“The screens worked in principle but some issues arose quite early on. We’d come up with a 3G idea, using a sim card, so it was like a small desktop PC. But it was very expensive and because PCs need to have start up and shut down periods, passengers were missing bits of the adverts at the start of their journey. So we knew we had to change direction again.”
Although Anthony had attempted to keep the manufacturing process within the UK, he found that meeting this particular technological challenge would require him to look abroad.
“At first I’d used a guy in Wolverhampton who was making television and phone screens for hospitals,” he said. “We worked within the UK as long as we could, but when we had to change the system, this country couldn’t come up with a cost-effective solution. So I went to China, where I found a manufacturer who could make something that was still Windows based, but it was a tablet. This company could produce 1,000 units a month, whereas in the UK I could only get 30 a month. For a business, start-up costs are everything and the Chinese option was about a third of the price, even though the quality was very high.”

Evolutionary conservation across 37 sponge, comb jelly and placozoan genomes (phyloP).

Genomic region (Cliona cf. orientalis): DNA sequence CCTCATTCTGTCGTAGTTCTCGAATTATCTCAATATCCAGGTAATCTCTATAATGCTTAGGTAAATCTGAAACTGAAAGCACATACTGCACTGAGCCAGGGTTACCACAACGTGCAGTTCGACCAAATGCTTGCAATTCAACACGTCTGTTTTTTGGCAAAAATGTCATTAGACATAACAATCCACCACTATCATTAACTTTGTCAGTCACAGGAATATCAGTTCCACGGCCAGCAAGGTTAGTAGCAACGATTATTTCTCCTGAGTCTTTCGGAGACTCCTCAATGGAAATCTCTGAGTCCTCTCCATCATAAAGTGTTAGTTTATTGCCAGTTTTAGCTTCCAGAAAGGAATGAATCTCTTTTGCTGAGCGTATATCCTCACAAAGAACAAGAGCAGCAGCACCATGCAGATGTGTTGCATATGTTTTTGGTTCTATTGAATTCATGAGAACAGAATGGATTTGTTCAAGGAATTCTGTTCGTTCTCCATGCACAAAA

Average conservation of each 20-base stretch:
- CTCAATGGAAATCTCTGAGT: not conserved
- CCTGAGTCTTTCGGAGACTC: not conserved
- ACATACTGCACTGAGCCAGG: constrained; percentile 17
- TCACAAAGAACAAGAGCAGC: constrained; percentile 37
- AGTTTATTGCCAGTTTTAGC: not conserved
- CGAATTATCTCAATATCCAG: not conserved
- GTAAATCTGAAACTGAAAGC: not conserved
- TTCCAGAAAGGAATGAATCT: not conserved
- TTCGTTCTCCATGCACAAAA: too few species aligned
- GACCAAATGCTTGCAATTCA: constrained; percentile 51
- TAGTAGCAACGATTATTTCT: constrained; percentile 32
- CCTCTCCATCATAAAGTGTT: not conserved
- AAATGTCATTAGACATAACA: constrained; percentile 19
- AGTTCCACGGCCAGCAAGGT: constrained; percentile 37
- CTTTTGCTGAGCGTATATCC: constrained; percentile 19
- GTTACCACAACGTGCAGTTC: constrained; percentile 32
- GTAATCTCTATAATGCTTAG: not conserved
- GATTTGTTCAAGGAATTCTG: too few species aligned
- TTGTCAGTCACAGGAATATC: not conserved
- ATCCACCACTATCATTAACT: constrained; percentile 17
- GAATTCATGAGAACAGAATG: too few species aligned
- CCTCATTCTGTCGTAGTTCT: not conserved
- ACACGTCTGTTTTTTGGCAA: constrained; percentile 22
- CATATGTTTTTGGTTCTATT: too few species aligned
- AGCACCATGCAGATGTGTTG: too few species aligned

However, Qaboo’s journey of discovery was not over yet – about a year ago, Anthony realised that they needed to change direction once again.
“The feedback we were getting from advertisers suggested they wanted some sort of evidence as to whether passengers were taking notice of the adverts,” Anthony explained. “That’s very difficult for all media, you never really know if people are paying attention. But we thought that there must be a way we could meet this challenge. When something is interactive, you can register how many people are interacting with it. So I went away, made a new business plan and built a new product – I’d moved away from an advertiser focus to a complete passenger focus. I realised that if we could get the audience on side, everyone would be happy.”
Described as a ‘city portal’, TaxiTV is now a touch-screen infotainment system found in licensed taxis, on which passengers can browse channels relaying local news, weather and directories of food, drink and shopping options. Businesses pay to appear in the directories, although the main revenue comes from sponsorship of the channels, which keeps the costs down for local companies.